Heard Around the West

 

THE NEW WEST

To the question, “What would Jesus drive?” originally asked by the Evangelical Environmental Network, one group has an easy answer: a large SUV, of course. “Most people think it’s a ridiculous question, and that’s the approach we’ve taken toward our own ads,” says a spokesman for the Sport Utility Vehicle Owners of America, in the Washington Times. One of the group’s ads shows a middle-aged man — named Jesús Rivera — standing proudly next to his ’95 SUV. Meanwhile, the Sierra Club has joined the attack on gas-guzzling cars, with a spokesman saying, “We think Jesus would like to save money at the gas station.”

WASHINGTON

Or maybe Jesus would like to drive a “Tango.” The two-person vehicle is only 39 inches wide and 8 feet 5 inches long, which makes it “shorter than many a living-room couch,” and though it runs on lead-free batteries, it can go as fast as 130 mph. Rick Woodbury, a self-taught engineer, and his son, Bryan, built the prototype in Seattle for $80,000, but they hope it can be mass-produced and sold at a reasonable price. The Seattle Times reports that with its droopy-looking headlights and ultra-narrow body, the Tango looks a lot like “a race car’s impish kid brother. Yet if you stomp on the accelerator, it takes off like a rocket roadster, leaving a puff of rubber smoke — and conventional Corvettes and Porsches in the dust.”

THE OLD WEST

Go back 100 years or so in Western newspapers, and what pops out are the many accounts of women cross-dressing as men, says San Francisco-based writer Rebecca Solnit. She found this out while researching her biography of the inventive photographer Eadweard Muybridge. One example came from the San Francisco Chronicle in 1878, headlined: “A Nevada bride marries one of her own sex.” The “groom” explained that her cross-dressing stemmed from desperation: “She had trouble with her relatives in the East: she had lost her property, and she assumed the disguise of a man for the reason that avenues for making money would be open to her in that character which would be closed to her as a woman.” And in the Sacramento Bee, Solnit found an 1872 account of a laborer thrown into the snow by pack animals and then trampled — which was when rescuers discovered that the workman was a actually a workwoman. The woman would say only “that she had once lived at Folsom, Calif., and had run off from home in consequence of brutal treatment from her stepfather.”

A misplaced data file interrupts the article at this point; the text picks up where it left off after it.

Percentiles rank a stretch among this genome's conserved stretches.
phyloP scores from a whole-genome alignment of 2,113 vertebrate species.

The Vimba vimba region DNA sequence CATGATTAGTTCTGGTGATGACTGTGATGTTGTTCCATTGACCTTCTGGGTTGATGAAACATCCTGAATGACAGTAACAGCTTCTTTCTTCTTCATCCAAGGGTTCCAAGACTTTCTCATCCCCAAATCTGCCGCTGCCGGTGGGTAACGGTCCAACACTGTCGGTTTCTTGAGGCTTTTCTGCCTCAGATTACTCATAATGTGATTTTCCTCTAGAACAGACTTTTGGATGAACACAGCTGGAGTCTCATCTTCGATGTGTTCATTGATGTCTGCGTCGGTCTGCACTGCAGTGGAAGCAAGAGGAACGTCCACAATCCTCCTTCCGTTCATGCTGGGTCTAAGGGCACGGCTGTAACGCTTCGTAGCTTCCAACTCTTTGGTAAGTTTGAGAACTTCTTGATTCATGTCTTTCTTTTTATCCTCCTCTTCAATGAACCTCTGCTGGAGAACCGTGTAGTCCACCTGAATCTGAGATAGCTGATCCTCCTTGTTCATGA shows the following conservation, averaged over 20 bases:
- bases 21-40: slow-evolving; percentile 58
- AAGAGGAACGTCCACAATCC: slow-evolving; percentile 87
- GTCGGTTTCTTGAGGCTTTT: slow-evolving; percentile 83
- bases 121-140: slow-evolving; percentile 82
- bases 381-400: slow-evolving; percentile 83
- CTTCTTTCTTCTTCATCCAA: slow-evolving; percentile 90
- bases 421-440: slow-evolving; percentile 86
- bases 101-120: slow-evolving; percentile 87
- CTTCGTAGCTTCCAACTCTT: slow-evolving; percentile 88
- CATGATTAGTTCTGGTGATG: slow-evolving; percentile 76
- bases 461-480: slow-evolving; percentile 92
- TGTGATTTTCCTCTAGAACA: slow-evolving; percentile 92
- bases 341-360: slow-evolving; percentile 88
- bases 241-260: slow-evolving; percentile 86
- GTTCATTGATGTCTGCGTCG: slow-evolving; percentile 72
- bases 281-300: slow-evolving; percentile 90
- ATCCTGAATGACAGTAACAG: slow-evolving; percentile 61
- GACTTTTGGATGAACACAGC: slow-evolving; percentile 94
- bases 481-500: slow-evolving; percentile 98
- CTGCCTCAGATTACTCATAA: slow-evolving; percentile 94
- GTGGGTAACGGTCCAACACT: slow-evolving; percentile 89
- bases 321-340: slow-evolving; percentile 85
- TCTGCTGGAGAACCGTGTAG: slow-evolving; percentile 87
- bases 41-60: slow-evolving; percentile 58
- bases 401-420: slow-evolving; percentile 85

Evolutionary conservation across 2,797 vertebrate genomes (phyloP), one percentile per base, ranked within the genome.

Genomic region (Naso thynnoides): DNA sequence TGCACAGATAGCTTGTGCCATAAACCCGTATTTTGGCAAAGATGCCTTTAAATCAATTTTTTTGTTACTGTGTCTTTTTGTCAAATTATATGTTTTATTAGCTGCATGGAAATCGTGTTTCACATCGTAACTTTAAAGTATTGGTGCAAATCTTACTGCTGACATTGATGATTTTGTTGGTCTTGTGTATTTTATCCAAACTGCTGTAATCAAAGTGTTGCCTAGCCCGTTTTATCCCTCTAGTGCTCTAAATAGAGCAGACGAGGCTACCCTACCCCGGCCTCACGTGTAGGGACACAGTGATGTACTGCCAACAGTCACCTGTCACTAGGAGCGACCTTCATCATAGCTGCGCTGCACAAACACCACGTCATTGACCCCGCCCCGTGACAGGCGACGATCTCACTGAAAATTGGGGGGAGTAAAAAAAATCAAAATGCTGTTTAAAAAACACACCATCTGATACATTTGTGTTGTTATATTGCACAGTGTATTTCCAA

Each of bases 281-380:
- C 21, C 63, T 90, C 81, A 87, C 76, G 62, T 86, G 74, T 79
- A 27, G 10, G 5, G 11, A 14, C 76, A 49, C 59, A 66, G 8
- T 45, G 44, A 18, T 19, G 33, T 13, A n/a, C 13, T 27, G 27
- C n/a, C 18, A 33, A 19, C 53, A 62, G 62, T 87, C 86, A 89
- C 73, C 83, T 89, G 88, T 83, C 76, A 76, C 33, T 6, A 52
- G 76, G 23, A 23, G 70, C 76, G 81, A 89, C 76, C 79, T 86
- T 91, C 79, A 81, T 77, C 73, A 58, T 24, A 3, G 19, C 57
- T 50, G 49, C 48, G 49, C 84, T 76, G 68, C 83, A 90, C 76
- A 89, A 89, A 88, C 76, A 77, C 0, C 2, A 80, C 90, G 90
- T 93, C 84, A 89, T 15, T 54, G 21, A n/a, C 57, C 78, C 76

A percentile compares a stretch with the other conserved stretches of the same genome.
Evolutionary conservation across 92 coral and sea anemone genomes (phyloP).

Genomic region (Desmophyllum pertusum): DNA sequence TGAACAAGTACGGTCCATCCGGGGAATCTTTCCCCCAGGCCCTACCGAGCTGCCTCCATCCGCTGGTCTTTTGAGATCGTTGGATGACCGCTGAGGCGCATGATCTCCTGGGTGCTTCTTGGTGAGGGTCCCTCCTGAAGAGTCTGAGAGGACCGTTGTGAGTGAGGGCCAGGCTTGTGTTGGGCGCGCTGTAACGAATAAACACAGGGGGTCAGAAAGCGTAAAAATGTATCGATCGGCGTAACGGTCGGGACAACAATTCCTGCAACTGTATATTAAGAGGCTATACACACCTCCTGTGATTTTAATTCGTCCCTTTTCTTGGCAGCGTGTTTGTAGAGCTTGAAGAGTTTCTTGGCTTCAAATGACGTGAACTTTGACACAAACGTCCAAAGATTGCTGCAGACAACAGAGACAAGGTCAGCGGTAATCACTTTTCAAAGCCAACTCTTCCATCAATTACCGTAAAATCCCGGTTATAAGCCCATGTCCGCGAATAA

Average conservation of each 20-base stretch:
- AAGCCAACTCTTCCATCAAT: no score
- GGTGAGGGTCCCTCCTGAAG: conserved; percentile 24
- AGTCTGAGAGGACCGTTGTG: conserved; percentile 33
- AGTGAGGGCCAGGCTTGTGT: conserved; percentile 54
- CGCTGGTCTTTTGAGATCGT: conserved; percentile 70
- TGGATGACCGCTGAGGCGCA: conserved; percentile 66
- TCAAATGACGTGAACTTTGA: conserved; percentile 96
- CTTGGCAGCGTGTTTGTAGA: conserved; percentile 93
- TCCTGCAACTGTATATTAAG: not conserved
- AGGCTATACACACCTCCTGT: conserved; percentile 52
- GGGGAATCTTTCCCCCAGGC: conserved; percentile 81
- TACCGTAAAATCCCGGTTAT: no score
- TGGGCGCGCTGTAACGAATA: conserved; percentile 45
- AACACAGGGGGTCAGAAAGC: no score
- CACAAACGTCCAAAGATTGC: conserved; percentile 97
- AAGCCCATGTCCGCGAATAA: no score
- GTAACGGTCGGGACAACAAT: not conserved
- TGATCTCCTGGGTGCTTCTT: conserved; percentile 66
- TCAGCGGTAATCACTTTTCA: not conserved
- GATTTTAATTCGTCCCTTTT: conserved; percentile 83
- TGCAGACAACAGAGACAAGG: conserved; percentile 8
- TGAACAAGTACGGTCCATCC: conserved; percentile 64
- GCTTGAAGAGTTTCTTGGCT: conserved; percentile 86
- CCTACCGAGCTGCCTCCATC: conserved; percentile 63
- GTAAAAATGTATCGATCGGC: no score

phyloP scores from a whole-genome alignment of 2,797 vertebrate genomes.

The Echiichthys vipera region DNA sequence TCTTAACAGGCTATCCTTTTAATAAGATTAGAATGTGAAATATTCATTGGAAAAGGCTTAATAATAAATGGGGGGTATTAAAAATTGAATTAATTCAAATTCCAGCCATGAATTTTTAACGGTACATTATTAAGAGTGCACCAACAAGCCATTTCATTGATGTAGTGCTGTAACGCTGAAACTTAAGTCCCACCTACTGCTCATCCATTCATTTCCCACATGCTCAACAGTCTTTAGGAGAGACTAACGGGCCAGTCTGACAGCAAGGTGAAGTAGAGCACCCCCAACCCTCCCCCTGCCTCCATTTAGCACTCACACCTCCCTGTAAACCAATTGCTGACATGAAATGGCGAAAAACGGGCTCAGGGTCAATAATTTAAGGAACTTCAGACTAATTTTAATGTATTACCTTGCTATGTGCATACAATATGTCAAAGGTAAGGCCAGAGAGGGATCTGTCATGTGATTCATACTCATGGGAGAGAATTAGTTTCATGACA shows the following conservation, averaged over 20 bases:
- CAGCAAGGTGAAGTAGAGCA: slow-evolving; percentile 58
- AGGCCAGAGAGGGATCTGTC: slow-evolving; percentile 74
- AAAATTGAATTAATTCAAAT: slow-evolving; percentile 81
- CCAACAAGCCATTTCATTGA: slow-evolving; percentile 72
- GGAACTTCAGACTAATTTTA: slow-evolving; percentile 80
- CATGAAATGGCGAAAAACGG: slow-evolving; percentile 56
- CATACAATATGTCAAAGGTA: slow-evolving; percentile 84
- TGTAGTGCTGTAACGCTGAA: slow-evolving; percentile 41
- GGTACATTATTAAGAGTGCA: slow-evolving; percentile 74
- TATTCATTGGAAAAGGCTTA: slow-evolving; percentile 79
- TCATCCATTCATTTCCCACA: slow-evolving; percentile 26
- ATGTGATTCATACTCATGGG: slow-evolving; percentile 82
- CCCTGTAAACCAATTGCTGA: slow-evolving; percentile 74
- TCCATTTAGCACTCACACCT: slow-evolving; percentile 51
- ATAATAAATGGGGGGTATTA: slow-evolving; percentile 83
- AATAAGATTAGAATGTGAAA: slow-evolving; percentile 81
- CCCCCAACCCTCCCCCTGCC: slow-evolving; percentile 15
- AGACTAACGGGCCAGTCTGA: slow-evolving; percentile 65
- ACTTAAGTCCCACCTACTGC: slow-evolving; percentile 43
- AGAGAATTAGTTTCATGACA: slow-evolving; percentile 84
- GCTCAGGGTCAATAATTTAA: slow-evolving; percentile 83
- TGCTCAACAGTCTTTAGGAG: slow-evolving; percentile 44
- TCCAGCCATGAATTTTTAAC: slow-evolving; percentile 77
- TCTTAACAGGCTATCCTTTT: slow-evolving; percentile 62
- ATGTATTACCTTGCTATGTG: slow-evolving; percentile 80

WYOMING

If you bathe in one of Yellowstone National Park’s hot pools, don’t dunk your head. A recent study for the Park Service found that some thermal waters, including the popular Boiling River, contain a nasty amoeba that can cause a rare but fatal disease. “The disease can occur when water containing the organism gets into the nose and then moves up the nasal passages to the brain,” reports Lander’s Yellowstone Journal.

COLORADO

The boom-bust economy of the Old West lives on in ski country. Just three years ago, in the ski-resort high country that includes Vail, only six people applied for the job of aide at the Summit County Library. But recently, when the library posted an opening for a job paying $11.49 an hour, 69 people applied, reports the Denver Post, revealing just “how desperate people are to get work up here.” High unemployment has been caused by the country’s economic slump, which slowed both tourism and home-building. That makes it tough for people who are already juggling two or even three jobs to make ends meet. “It’s been a struggle, lifestyle vs. career,” says a 31-year-old waitress. “It comes to the point where you’re sick of living on a shoestring.”

WYOMING

The corollary in humans is perhaps a tummy or bottom tuck; in lambs prettied up for the state fair in Cheyenne, it’s tail removal. But how much is too much? The Wyoming Wool Growers Association says exhibitors don’t know when to stop: “Removing part of a lamb’s tail is fine … but docking the tail too short can be bad for the animal,” pulling what’s supposed to be inside, outside, reports the Billings Gazette. Last year, 11 lambs were disqualified for the violation; this year, the number grew to 41. State fair honchos say they’ll meet this fall to decide how short a tail is too short.

Betsy Marston is editor of Writers on the Range, a service of High Country News. Tips of Western oddities are always appreciated and often shared in the column.

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